Emis Health, a major systems supplier in UK primary care, has plans to begin rolling out the ability for video consultation over the NHS’ secure N3 network in November.
This would mean patients could speak to their own GP by video in a situation where the GP has access to the patient record on Emis’ clinical system.
Matt Murphy, managing director of Emis, said this could “enable practices to be able to deliver more in immediate way and management way get to patients faster”.
Medelinked, a supplier of a personal health records in the private sector, also has also recently developed the Chat to a Doctor tool to connect GPs and patients by remote video on a mobile device.
“It’s really important that data tools can integrate with telemedicine,” says Ian Gallifant, Medelinked founder and chief executive. “Having that information at the point of care moves things along. Everyone gets better value out of the consultation time.”
A place for tech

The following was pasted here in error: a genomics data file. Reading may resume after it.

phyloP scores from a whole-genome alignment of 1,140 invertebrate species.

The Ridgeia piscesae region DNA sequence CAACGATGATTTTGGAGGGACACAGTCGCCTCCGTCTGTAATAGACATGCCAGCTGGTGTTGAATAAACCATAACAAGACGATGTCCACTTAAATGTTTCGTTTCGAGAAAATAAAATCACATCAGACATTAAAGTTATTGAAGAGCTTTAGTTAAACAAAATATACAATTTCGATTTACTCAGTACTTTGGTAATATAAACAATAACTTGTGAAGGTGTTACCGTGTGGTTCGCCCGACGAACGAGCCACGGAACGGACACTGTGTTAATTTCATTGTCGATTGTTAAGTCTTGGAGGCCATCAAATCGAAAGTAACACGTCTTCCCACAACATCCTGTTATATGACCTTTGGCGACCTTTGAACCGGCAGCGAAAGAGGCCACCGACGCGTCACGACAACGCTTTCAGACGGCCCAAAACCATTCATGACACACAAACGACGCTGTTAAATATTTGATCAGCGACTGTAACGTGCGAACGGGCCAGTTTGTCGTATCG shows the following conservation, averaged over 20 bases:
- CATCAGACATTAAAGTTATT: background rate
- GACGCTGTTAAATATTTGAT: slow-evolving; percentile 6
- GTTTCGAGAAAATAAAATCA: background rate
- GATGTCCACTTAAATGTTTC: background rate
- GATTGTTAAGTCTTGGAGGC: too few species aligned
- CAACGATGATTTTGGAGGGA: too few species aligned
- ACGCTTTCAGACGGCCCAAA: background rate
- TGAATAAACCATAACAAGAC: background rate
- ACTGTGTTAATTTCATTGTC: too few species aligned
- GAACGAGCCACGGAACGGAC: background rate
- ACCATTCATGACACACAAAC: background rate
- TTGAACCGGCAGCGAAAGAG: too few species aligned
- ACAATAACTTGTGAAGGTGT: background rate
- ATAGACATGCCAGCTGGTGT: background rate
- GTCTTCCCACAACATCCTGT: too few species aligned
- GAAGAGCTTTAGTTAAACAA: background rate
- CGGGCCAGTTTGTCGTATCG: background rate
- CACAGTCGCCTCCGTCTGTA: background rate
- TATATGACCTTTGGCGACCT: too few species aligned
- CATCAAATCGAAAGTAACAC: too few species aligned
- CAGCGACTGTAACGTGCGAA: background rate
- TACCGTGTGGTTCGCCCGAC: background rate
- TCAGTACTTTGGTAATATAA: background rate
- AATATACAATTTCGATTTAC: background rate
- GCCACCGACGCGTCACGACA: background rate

No doubt the calls for greater use of video consultations will persist among politicians, senior NHS executives and tech-savvy patients who are used to FaceTiming and Skyping friends and family across the world.
But the deep-running problems of access to GP and other care are unlikely to be solved by pay-for apps that offer a convenient, but expensive, route into a private service; or even by an NHS version of a video access service.
Baker says: “We do need to embrace technology as part of a 21st century health service but apps offering access to GPs for a fee are not the solution to the intense pressures facing general practice, or for our patients who are finding it difficult to make an appointment.
“We urgently need more investment in general practice services – including 8,000 additional GPs over the course of this parliament – so that we can provide more appointments and give all our patients the care they need and deserve, free of charge on the NHS.”
Thomas Meek is a reporter at Digital Health News.
February 2015 after spending several years writing about the pharmaceutical industry and healthcare communications, where he developed his interest in using new technologies to support patient care and education. He has a degree in journalism from The University of Stirling.
Find him on Twitter at @DHTomMeek